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#CBR6 Review #8 – Day Watch

Day WatchTarget: Sergei Lukyanenko’s Day Watch.  Translated by Andrew Bromfield (The Watches pentalogy #2)

Profile: Modern Fantasy, Suspense, Horror

After Action Report:

Day Watch is a strong successor to the gritty, twilight world that Sergei Lukyanenko introduced us to in Night Watch.  After exploring the moral dilemmas facing a ‘good’ person trying to maintain a status quo that is anything but good, Lukyanenko shifts his focus to take a look at the bad guys.  That being said, Day Watch isn’t as strong overall as its prequel, partly because the Dark Others aren’t faced with the same quandaries as the Light.  Lukyanenko’s strengths lie in those internal debates and without them the stories have less weight.

Like Night Watch, Day Watch is composed of three separate but interconnected stories.  The first deals with a recurring character from the first book, Alisa Donnikova, a mid-level witch with the Day Watch.  Alisa is sent to a summer camp to recover her powers after a strenuous conflict with the Night Watch.  There, without her powers, she starts to fall in love with a human, putting strain on her identity as a callous Dark Other.  The second story shifts to an unknown Dark Magician named Vitaly Rogoza.  He has no memory of his past, but is rapidly awakening to tremendous dark power and a purpose he doesn’t understand.  The final story takes us back to Anton, the Night Watchman from the first book, and his counterpart in the Day Watch, a wizard named Edgar, as they travel to Prague to face a tribunal of the Inquisition.

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#CBR6 Review #7 – EX-Heroes

Ex-HeroesTarget: Peter Clines’ EX-Heroes (EX-Heroes #1)

Profile: Superhero Fiction, Speculative Fiction, Zombie Apocalypse

After Action Report:

EX-Heroes falls very clearly in my reading category of ‘book candy.’  It’s light, entertaining, but lacking many qualities of actual literary goodness.  Well, actually the concept is executed rather well and Clines manages to tell a pretty compelling story within his somewhat limited framework, so maybe the novel isn’t all that lacking.  But at the end of the day, there’s very little here that hasn’t been explored before.  Points for novelty notwithstanding.

The book bills itself as “The Avengers meets The Walking Dead,” and that’s pretty much the premise.  A sequence of international events prompt the rise of a small number of ‘superheroes,’ who only have a few years to establish themselves before the zombie apocalypse kicks off.  The book is told in two parallel arcs, one following a conclave of heroes who have carved out a sanctuary in the ruins of Paramount Studios in the post-zombie world.  The other arc jumps between perspectives of various heroes as they tell portions of their origin stories or their first contact with the book’s zombies, called ‘Exes.’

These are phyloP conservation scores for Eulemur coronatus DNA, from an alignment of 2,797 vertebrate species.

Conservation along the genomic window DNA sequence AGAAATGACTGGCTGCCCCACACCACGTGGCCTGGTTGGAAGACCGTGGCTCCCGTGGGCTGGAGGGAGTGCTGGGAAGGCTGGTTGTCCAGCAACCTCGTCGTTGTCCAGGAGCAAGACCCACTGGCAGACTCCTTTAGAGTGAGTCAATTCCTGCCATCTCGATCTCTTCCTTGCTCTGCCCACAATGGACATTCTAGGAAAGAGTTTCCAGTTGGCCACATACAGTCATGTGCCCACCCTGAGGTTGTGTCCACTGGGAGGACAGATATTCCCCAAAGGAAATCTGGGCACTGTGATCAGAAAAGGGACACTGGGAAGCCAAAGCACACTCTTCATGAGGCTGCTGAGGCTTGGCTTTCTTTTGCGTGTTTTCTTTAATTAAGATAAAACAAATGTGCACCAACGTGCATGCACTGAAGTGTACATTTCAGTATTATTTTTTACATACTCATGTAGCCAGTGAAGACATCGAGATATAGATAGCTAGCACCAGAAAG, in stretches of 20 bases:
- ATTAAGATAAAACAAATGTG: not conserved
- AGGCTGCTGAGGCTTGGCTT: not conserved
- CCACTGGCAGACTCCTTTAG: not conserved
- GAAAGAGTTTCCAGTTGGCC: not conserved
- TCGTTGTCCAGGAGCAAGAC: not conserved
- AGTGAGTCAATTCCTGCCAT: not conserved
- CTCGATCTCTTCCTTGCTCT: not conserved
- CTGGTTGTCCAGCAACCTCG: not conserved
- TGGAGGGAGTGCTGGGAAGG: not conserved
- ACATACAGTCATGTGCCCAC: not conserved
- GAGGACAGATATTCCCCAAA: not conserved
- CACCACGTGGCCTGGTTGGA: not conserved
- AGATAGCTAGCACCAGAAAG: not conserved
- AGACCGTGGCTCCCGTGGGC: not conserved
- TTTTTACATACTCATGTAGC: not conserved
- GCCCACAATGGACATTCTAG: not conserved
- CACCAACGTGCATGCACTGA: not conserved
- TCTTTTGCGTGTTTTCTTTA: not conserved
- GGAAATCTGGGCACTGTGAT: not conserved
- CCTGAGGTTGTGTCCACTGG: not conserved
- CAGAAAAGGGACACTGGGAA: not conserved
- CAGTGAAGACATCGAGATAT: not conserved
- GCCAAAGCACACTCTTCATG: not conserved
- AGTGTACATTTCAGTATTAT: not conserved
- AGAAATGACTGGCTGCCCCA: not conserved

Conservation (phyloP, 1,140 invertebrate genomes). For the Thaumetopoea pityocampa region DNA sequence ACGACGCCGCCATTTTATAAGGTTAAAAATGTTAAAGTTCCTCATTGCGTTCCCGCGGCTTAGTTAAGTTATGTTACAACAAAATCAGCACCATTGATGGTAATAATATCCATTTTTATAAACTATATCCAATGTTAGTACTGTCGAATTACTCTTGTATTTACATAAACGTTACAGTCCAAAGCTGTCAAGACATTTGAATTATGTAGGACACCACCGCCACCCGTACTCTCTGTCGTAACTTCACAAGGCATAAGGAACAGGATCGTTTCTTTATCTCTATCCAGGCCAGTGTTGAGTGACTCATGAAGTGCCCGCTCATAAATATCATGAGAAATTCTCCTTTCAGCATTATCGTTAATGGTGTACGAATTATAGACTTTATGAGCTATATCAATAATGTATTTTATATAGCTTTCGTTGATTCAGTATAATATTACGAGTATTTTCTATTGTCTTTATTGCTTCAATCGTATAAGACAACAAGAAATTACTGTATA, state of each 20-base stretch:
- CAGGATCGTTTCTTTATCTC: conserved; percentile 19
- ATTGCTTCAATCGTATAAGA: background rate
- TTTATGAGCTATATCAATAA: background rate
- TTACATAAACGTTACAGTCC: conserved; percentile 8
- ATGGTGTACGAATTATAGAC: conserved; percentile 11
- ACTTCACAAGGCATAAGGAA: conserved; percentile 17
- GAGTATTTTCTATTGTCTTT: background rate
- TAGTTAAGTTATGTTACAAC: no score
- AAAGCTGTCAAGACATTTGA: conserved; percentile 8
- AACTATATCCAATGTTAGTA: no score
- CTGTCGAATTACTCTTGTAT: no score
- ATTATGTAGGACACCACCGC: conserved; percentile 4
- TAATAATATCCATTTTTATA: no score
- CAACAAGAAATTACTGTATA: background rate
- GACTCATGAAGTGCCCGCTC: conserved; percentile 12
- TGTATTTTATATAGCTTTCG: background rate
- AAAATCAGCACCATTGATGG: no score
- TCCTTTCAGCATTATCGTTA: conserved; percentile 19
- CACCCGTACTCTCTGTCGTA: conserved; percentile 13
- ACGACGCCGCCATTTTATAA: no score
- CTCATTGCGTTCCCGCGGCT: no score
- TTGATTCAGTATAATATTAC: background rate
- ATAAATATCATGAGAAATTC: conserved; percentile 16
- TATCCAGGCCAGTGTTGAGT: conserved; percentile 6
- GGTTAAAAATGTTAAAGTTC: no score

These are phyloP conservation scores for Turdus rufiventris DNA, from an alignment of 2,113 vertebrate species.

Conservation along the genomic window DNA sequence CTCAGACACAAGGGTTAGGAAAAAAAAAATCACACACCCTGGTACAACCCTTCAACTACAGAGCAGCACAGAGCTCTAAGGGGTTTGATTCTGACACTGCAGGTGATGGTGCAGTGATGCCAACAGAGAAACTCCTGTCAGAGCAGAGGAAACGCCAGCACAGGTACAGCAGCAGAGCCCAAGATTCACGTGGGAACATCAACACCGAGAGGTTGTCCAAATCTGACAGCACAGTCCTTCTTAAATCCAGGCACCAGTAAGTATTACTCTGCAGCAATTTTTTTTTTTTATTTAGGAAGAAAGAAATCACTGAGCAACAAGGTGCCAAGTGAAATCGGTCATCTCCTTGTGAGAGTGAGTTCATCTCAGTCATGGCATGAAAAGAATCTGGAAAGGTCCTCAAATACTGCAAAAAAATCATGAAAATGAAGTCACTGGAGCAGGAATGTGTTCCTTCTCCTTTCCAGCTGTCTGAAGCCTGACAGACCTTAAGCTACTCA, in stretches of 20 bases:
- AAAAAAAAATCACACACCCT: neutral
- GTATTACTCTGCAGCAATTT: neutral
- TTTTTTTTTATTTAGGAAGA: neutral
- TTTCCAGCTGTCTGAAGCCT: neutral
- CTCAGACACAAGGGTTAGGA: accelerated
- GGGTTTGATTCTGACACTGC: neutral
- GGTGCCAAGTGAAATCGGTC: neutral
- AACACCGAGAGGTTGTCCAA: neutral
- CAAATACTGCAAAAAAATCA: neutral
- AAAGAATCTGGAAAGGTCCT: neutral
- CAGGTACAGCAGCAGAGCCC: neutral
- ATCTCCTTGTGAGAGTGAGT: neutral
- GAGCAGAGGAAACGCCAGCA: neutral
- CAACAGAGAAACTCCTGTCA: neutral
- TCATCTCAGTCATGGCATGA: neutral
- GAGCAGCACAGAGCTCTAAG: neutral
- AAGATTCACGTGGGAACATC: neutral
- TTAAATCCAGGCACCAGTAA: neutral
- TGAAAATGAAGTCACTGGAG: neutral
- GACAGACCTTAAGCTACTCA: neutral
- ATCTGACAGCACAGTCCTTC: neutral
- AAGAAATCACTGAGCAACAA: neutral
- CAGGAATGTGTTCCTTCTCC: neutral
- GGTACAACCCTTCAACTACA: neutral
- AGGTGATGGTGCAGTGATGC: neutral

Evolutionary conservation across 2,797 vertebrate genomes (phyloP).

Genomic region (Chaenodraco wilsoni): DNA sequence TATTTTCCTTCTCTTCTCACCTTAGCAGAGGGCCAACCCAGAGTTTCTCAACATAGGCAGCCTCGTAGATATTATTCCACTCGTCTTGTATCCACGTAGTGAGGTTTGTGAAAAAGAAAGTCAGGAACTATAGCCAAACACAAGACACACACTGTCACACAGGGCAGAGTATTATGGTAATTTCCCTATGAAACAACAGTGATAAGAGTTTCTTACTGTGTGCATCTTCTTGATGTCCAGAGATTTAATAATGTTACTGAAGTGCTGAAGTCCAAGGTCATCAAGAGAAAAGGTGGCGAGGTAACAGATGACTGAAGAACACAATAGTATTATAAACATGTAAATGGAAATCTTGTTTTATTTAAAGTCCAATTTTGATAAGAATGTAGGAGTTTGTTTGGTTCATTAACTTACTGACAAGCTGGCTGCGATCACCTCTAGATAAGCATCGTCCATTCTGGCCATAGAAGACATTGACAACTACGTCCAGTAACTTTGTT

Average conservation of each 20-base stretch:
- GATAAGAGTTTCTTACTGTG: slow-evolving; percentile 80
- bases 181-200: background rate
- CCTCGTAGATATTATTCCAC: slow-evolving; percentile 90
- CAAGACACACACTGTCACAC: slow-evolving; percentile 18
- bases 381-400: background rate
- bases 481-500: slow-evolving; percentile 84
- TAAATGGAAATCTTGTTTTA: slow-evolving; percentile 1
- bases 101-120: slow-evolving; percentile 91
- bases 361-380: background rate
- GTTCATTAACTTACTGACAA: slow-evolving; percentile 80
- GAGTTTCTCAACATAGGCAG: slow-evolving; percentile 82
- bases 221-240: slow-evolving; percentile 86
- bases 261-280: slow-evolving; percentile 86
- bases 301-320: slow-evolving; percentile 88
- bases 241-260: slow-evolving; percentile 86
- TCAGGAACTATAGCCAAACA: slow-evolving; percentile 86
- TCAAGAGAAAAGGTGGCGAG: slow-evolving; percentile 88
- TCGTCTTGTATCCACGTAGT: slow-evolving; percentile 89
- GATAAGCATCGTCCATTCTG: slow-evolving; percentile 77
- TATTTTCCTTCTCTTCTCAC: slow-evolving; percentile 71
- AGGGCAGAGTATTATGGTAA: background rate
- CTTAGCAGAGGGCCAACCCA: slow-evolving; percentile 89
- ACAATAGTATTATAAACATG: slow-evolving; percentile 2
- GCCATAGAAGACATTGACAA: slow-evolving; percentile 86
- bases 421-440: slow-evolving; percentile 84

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#CBR6 Review #3 – The Dalai Lama’s Cat

The Dalai Lama's CatTarget: David Michie’s The Dalai Lama’s Cat

Profile: Religion, Self-help, Cats

After Action Report:

I don’t really like self-help books.  I find the concept to be disingenuous at best.  Something about ‘self-help’ originating from someone else’s mind is counterintuitive to me.  Still, The Dalai Lama’s Cat has an adorable kitty on the cover and it while it definitely feels like a self-help book, it’s really closer to being Vajrayana Buddhism for Dummies.

On the surface, The Dalai Lama’s Cat is the story of an abandoned kitten who is plucked from the streets by the Dalai Lama.  The cat, called a variety of names including His Holiness’s Cat and Mousie-Tung, grows up at the feet of one of the most renowned spiritual leaders of our time and decides to tell her story so that some of the wisdom she has gained will not be kept all to herself.  The book adopts a rambling narrative, relating little vignettes from HHC’s life that inevitably end in a lesson from the Dalai Lama or one of his close associates.

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#CBR6 Review #2 – The Golem and the Jinni

The Golem and the JinniTarget: Helene Wecker’s The Golem and the Jinni

Profile: Fantasy, Historical Fiction

After Action Report:

There’s something timelessly optimistic about ‘coming to america’ stories.  Even if we intellectually know that immigrants faced abject poverty, incredible discrimination and the lingering shadows of racial tensions held over from wherever they immigrated from, that sense of hope and of starting a new, better life pervades even the most depressing immigration story.  Helene Wecker captures this sense and deftly weaves it into a story of magic and creatures not quite human.

The Golem and the Jinni is really a story about culture shock, told from the perspective of two supernatural creatures who couldn’t possibly be any further from the concept of human culture.  Chava, a new golem without a master, has no experiences to draw on other than her instinct to help people and her tireless strength.  Ahmad, an enslaved Jinni, was sealed in a bottle for hundreds of years, trapped in human form and brought to New York without his knowledge.  For him, America is more a prison than a second chance and he must learn to work for a living and be a part of his community.

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